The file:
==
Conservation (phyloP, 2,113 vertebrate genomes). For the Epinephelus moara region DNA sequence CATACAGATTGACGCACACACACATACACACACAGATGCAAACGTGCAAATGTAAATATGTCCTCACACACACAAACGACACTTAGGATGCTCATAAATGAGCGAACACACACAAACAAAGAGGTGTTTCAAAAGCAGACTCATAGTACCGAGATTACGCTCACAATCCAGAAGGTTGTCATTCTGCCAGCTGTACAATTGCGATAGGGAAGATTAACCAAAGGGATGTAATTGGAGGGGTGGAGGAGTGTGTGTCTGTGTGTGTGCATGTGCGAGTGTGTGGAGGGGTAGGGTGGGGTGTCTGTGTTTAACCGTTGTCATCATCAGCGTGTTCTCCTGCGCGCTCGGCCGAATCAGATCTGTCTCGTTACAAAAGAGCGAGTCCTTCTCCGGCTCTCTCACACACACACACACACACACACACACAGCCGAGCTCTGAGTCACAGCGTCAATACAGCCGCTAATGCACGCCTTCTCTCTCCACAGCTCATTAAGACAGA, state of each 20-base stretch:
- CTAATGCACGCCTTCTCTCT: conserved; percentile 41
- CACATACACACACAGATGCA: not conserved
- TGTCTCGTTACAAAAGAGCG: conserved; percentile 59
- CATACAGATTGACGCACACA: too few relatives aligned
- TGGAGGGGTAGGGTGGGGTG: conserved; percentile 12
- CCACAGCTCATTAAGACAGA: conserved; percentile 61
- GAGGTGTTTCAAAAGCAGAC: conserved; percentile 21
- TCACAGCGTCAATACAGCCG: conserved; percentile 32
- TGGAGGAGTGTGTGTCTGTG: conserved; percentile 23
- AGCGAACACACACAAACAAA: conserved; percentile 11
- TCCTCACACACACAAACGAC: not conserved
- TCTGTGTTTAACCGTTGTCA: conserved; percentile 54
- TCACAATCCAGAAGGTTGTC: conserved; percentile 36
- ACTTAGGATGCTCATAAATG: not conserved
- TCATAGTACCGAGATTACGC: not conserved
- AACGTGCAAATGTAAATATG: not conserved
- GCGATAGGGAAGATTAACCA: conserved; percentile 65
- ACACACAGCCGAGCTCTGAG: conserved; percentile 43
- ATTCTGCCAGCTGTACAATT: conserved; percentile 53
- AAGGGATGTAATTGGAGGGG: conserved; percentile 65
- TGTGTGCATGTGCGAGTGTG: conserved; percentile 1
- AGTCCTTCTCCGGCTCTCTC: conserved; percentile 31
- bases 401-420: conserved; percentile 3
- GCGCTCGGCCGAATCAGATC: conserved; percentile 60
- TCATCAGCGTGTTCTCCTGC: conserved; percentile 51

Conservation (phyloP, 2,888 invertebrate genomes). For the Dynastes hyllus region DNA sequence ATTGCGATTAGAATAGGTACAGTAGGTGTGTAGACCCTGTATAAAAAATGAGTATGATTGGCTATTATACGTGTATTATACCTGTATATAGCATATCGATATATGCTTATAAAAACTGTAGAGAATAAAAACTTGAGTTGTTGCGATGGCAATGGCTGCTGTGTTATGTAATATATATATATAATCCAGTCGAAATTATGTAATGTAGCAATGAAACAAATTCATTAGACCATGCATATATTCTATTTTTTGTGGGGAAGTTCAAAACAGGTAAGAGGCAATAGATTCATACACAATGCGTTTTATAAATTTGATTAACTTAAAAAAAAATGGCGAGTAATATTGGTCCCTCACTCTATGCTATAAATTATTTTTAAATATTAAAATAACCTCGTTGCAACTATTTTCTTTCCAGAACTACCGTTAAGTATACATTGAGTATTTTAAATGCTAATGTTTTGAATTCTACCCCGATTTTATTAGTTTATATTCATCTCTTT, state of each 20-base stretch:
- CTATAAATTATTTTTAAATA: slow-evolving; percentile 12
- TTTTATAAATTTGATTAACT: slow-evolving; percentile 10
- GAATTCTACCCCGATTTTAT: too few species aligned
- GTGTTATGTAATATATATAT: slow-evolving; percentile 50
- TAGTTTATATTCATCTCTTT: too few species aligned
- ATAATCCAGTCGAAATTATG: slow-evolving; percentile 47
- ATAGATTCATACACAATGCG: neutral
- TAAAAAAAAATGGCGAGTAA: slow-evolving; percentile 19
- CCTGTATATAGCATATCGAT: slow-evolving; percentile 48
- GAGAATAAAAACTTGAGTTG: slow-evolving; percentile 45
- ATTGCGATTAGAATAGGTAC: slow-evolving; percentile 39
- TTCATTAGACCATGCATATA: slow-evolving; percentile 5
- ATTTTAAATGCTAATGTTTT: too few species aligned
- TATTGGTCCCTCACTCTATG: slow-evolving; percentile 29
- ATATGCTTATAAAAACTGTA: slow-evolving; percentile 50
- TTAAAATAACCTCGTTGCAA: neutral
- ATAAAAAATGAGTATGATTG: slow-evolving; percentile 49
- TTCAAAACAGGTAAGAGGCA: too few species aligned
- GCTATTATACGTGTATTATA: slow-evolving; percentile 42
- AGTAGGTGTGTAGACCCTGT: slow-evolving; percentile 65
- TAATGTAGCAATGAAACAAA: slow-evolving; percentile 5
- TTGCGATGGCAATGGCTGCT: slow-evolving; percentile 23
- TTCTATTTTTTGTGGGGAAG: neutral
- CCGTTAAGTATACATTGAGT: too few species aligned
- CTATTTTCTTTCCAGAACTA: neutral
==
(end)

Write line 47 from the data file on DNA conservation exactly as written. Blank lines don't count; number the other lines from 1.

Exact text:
- AGTAGGTGTGTAGACCCTGT: slow-evolving; percentile 65